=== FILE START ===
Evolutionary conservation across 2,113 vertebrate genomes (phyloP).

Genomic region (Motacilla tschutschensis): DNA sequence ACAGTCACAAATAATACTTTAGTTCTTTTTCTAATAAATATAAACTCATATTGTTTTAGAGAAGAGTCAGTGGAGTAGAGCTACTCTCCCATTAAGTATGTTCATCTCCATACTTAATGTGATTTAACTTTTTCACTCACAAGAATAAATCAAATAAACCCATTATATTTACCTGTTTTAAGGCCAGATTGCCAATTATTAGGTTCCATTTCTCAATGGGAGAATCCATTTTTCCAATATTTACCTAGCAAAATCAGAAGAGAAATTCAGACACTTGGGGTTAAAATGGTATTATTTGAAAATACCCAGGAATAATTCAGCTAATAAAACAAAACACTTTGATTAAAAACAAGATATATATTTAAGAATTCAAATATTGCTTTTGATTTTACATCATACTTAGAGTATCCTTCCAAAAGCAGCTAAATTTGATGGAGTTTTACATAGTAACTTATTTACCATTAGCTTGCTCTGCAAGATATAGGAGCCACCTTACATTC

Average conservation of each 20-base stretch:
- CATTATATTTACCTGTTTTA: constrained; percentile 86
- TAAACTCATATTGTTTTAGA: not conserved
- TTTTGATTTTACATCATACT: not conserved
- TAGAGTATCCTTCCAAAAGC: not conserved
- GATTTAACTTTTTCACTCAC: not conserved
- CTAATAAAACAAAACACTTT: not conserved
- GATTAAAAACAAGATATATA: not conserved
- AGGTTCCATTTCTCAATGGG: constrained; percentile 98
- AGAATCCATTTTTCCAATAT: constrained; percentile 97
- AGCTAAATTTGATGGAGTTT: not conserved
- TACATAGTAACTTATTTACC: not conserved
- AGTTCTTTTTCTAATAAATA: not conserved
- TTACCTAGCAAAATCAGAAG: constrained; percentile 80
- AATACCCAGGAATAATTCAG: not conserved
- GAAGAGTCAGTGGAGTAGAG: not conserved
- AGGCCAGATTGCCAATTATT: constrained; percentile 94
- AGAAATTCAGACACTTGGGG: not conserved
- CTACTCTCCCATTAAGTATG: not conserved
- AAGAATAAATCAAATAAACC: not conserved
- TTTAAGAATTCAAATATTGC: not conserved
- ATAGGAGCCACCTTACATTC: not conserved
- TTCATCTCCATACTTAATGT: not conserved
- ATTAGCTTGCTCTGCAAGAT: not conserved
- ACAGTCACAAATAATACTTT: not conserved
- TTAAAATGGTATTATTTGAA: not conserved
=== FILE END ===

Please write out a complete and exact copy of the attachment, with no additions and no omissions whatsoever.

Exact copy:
Evolutionary conservation across 2,113 vertebrate genomes (phyloP).

Genomic region (Motacilla tschutschensis): DNA sequence ACAGTCACAAATAATACTTTAGTTCTTTTTCTAATAAATATAAACTCATATTGTTTTAGAGAAGAGTCAGTGGAGTAGAGCTACTCTCCCATTAAGTATGTTCATCTCCATACTTAATGTGATTTAACTTTTTCACTCACAAGAATAAATCAAATAAACCCATTATATTTACCTGTTTTAAGGCCAGATTGCCAATTATTAGGTTCCATTTCTCAATGGGAGAATCCATTTTTCCAATATTTACCTAGCAAAATCAGAAGAGAAATTCAGACACTTGGGGTTAAAATGGTATTATTTGAAAATACCCAGGAATAATTCAGCTAATAAAACAAAACACTTTGATTAAAAACAAGATATATATTTAAGAATTCAAATATTGCTTTTGATTTTACATCATACTTAGAGTATCCTTCCAAAAGCAGCTAAATTTGATGGAGTTTTACATAGTAACTTATTTACCATTAGCTTGCTCTGCAAGATATAGGAGCCACCTTACATTC

Average conservation of each 20-base stretch:
- CATTATATTTACCTGTTTTA: constrained; percentile 86
- TAAACTCATATTGTTTTAGA: not conserved
- TTTTGATTTTACATCATACT: not conserved
- TAGAGTATCCTTCCAAAAGC: not conserved
- GATTTAACTTTTTCACTCAC: not conserved
- CTAATAAAACAAAACACTTT: not conserved
- GATTAAAAACAAGATATATA: not conserved
- AGGTTCCATTTCTCAATGGG: constrained; percentile 98
- AGAATCCATTTTTCCAATAT: constrained; percentile 97
- AGCTAAATTTGATGGAGTTT: not conserved
- TACATAGTAACTTATTTACC: not conserved
- AGTTCTTTTTCTAATAAATA: not conserved
- TTACCTAGCAAAATCAGAAG: constrained; percentile 80
- AATACCCAGGAATAATTCAG: not conserved
- GAAGAGTCAGTGGAGTAGAG: not conserved
- AGGCCAGATTGCCAATTATT: constrained; percentile 94
- AGAAATTCAGACACTTGGGG: not conserved
- CTACTCTCCCATTAAGTATG: not conserved
- AAGAATAAATCAAATAAACC: not conserved
- TTTAAGAATTCAAATATTGC: not conserved
- ATAGGAGCCACCTTACATTC: not conserved
- TTCATCTCCATACTTAATGT: not conserved
- ATTAGCTTGCTCTGCAAGAT: not conserved
- ACAGTCACAAATAATACTTT: not conserved
- TTAAAATGGTATTATTTGAA: not conserved